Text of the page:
In another embodiment of the apparatus according to the invention, a re-screening separator, such as a bar grizzly, is disposed between the upper end of the sloping conveyor belt and the first re-sorting conveyor belt, by means of which the small percentage of round or circular cylindrical batteries that are carried upwards by the sloping belt are separated from the prismatic batteries. That is, the round or circular cylindrical batteries are collected in a collecting container intended for that purpose, whilst the prismatic batteries, and other objects, of course, land on the first re-sorting conveyor belt. The collected round or circular cylindrical batteries can be returned to the intake station, manually and/or via a system of chutes, for the purpose of being sorted anew by means of the sloping conveyor belt.
If the amount of foreign objects in a collected batch of used batteries is too large, or if the batch is soiled with oil and/or water or other substances to such an extent that the batteries cannot be placed on the sloping conveyor belt any more, for example because the batteries stick together, or if the batteries cannot be examined any more, for example as a consequence of being soiled with toner from printer cartridges, such a batch is unsuitable for further sorting.
In the preferred embodiment of the apparatus according to the invention, various examination and sorting stations are incorporated between the intake station and the outlet station for the purpose of separating batteries and further objects that do no fall within the set specifications.
In a further embodiment of the apparatus according to the invention, in order to be able to evaluate the suitability of a collected batch of used batteries, the pre-sorting station comprises a pre-sorting conveyor belt disposed between the intake station and the sloping conveyor belt, which pre-sorting conveyor belt is arranged for manual examination and removal of undesirable batteries and further objects that land on the pre-sorting conveyor belt during operation. The objects on the pre-sorting belt can be additionally examined or sampled by automatic sampling means, if desired. All this as explained above in connection with the first and the second re-sorting conveyor belt.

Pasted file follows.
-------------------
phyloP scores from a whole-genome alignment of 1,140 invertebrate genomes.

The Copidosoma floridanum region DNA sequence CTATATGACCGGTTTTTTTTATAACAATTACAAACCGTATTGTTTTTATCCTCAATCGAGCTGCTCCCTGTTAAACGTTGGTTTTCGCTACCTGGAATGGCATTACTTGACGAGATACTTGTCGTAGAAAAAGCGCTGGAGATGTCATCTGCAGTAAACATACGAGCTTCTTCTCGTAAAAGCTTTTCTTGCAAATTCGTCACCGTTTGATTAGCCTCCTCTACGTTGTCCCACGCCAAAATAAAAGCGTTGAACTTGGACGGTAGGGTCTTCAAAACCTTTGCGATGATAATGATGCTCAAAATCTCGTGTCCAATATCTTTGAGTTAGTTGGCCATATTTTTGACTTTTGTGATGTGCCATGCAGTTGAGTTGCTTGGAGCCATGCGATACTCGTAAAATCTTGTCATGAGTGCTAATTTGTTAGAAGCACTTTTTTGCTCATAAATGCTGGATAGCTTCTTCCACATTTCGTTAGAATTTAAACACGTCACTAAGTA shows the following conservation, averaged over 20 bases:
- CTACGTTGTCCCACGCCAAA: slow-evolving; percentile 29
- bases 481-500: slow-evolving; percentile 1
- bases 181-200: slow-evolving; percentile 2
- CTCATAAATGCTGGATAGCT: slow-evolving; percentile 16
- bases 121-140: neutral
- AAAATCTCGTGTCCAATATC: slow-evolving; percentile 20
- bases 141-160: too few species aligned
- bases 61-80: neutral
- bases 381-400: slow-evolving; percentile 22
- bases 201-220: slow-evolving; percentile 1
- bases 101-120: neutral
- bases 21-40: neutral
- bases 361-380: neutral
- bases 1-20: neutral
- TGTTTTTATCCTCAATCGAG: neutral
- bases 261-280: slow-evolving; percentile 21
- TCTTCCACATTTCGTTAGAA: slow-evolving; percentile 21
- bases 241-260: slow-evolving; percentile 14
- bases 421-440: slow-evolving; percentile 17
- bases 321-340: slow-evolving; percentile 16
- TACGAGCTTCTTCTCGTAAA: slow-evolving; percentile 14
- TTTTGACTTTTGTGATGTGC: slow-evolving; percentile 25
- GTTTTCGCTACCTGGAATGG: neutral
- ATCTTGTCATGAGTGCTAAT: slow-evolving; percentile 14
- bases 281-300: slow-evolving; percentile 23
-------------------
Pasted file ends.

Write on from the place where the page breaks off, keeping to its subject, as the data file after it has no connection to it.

In an embodiment of the apparatus according to the invention which is advantageous in practice, the pre-sorting conveyor belt is disposed in such a manner that it discharges onto the sloping conveyor belt near the upper end thereof. By removing the foreign objects, that is, those objects that are not batteries, and the undesirable batteries from the pre-sorting conveyor belt, only batteries, in the main, will eventually be transported from the pre-sorting conveyor belt to the sloping conveyor belt and be subjected to the pre-sorting process on the sloping conveyor belt under the influence of the force of gravity.
It has become apparent that an optimum, efficient handling rate and handling capacity is achieved with the apparatus according to the invention when the pre-sorting conveyor belt connects to the sloping conveyor belt at about ¼ the length of the sloping conveyor belt, seen from the upper end thereof.
Preferably, the pre-sorting conveyor belt is made of a smooth plastic material so as to enable adequate automatic removal of soiling substances such as oil, sand, sludge from the belt. A suitable material for the pre-sorting conveyor belt is PVC. A third discharge sub-station is provided for discharging the foreign objects that have been sorted out.